GENERAL SANTOS CITY, Philippines — After eight years, the families of the slain victims of the infamous Ampatuan massacre would be able to see a flicker of hope as a resolution of the case is at hand, a lone private prosecutor said on Friday.
Atty. Nena Santos told reporters that the case is “almost done.”
“After the presentation of evidence of the last five or 10 accused then wrap up na. The judge can resolve the case for all accused,” she said.
To speed up the issuance of the resolution of the cases, Santos said they ensure that witnesses are presented before the court every week.
The presentation of the defense is scheduled on November 22 and 23, and on December 6, 7, 13, and 14, respectively.
Since the case was filed in 2009, Santos said there were 115 arrested out of the 196 accused. Out of the 115, three became state witnesses, while four died during the case proceedings, including the Ampatuan patriarch, Datu Andal Ampatuan Sr.
Currently, there are 102 suspects who are still in jail, 70 of them were already granted with bail but remain in prison “due to lack of money,” Santos said. Meanwhile, 42 accused were denied to post bail.
Despite the good news, Santos said the release of Datu Sajid Ampatuan, son of the former Maguindanao governor Datu Andal Ampatuan Sr., after his bail was granted in March 2015 proves there are still challenges ahead.
The Court of Appeals affirmed its decision this year in granting bail to the younger Ampatuan while dozens of suspects remain at large.
The incident was known as the single deadliest attack on media practitioners.
She stressed, however, that the families of the victims should not stop in pushing for the case resolution because even if the criminal aspect of the case is resolved, there is still the civil aspect.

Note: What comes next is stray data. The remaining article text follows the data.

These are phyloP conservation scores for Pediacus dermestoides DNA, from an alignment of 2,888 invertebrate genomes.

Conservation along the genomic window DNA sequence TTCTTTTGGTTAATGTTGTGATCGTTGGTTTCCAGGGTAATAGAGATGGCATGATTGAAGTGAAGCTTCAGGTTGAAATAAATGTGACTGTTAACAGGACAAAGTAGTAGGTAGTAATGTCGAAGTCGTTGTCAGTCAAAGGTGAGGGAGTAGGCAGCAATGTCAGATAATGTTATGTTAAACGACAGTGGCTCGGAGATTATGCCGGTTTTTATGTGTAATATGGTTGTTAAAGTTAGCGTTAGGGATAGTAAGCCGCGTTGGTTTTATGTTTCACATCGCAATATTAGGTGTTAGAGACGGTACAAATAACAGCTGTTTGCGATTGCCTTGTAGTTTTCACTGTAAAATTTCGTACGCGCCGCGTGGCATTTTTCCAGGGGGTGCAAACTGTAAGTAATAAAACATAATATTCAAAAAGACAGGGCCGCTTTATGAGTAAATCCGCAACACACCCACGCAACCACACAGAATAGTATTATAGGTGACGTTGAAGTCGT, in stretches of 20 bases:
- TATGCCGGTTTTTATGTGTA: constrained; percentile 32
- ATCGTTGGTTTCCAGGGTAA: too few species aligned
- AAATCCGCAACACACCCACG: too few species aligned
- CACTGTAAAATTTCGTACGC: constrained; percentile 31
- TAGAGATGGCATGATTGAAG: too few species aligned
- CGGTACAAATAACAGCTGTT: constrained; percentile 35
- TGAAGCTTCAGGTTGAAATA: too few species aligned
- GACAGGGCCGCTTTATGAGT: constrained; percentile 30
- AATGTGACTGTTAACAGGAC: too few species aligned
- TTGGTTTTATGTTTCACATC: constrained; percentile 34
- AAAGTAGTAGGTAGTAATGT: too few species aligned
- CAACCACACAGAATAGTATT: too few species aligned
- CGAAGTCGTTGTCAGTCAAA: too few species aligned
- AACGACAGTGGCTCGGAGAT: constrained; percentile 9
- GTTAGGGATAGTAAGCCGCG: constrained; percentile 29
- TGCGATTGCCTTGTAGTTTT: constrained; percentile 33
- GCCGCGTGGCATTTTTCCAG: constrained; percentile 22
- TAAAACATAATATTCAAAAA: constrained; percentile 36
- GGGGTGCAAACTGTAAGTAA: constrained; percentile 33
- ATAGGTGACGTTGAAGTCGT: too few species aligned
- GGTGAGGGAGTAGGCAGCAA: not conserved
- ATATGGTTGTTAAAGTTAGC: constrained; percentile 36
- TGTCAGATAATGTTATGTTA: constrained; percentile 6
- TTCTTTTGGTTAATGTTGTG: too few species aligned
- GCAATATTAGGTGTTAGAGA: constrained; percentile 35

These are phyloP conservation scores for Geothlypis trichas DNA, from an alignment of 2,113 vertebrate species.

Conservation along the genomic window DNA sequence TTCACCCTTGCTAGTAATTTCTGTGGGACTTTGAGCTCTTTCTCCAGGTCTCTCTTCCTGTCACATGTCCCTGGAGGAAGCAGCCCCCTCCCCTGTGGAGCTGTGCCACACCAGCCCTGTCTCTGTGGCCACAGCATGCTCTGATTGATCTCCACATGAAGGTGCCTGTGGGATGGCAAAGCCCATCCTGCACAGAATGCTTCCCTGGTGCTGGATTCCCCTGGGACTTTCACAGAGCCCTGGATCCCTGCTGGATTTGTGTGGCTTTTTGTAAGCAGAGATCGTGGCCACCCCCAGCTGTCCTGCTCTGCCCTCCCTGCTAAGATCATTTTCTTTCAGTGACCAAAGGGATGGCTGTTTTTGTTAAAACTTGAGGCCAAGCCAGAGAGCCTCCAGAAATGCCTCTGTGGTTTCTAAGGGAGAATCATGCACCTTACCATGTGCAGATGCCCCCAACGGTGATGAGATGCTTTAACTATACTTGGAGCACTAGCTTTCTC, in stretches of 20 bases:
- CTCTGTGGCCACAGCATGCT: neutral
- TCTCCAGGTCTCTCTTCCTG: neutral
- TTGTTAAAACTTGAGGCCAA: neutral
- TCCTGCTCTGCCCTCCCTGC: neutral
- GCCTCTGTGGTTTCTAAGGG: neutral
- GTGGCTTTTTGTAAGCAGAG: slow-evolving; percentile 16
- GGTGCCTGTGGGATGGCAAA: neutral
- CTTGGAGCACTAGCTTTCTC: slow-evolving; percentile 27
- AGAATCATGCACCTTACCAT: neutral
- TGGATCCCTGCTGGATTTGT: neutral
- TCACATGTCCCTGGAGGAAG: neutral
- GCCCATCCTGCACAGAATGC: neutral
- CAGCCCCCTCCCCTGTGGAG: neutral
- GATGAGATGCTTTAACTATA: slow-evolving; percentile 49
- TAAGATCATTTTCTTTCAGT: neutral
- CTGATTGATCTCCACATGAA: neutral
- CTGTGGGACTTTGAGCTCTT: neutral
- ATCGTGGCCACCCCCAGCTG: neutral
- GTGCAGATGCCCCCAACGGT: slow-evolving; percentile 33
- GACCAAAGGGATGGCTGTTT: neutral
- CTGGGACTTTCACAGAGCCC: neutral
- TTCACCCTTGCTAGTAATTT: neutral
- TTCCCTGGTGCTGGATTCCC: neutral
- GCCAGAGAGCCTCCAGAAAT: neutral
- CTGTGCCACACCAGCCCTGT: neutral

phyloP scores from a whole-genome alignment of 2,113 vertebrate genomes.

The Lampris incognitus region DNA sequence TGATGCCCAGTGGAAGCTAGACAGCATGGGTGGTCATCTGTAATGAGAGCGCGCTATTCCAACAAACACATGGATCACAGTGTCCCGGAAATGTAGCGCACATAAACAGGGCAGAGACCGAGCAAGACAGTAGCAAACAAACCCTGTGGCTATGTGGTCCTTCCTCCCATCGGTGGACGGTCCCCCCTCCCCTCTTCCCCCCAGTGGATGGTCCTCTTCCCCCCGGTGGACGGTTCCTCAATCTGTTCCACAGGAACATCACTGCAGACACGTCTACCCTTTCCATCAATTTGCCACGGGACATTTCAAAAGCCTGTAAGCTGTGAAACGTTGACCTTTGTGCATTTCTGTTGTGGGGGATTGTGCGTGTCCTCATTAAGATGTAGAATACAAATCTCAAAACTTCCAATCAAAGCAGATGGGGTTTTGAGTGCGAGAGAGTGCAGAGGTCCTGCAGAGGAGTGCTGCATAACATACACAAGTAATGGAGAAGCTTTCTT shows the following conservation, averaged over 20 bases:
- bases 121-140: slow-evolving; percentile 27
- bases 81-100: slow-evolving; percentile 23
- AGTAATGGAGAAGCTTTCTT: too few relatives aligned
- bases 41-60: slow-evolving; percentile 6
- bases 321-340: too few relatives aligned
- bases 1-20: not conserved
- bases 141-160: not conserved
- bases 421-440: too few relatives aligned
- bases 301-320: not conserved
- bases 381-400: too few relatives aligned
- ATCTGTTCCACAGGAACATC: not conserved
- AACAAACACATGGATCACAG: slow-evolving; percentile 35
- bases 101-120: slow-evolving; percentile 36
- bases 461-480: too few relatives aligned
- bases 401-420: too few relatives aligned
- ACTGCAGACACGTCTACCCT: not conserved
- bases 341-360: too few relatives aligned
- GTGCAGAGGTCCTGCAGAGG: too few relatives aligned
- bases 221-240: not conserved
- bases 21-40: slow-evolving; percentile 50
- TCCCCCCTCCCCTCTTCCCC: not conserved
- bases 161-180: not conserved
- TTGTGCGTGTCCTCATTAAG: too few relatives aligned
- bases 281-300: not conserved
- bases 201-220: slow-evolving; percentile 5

“Baka magkaroon pa ng civil liability later (There could be a civil liability later),” Santos said about the administrative charges that may be filed against the officials who masterminded the massacre.
The last man standing
The lack of lawyers to defend the families of the victims remains a challenge.
Santos said she is the only remaining prosecutor who is the most accessible to the victims. She said she is handling at least 30 cases.
Another four families sought for her assistance during the meeting here on Friday, November 17.
Atty. Jo Clemente, the acting vice chairperson of the National Union of Journalists of the Philippines, said they remain positive on the issuance of the case’s resolution.
“But of course it’s still going to be a rough road, alam naman nating may mga succeeding appeals pa na mangyayari kung sakalaing ma-convict sila (But of course it’s still going to be a rough road, we know that there will be succeeding appeals in case they will be convicted),” Clemente said.
Despite this, Clemente said the resolution of the Ampatuan massacre will not only give justice to the families of the 58 people killed in Maguindanao, but will also make an impact to break the culture of impunity in the Philippines.
“It will provide a landmark decision that would really say that justice prevails in this country,” she said.
The NUJP has recorded 172 murders of journalists from 1986 to 2016. (davaotoday.com)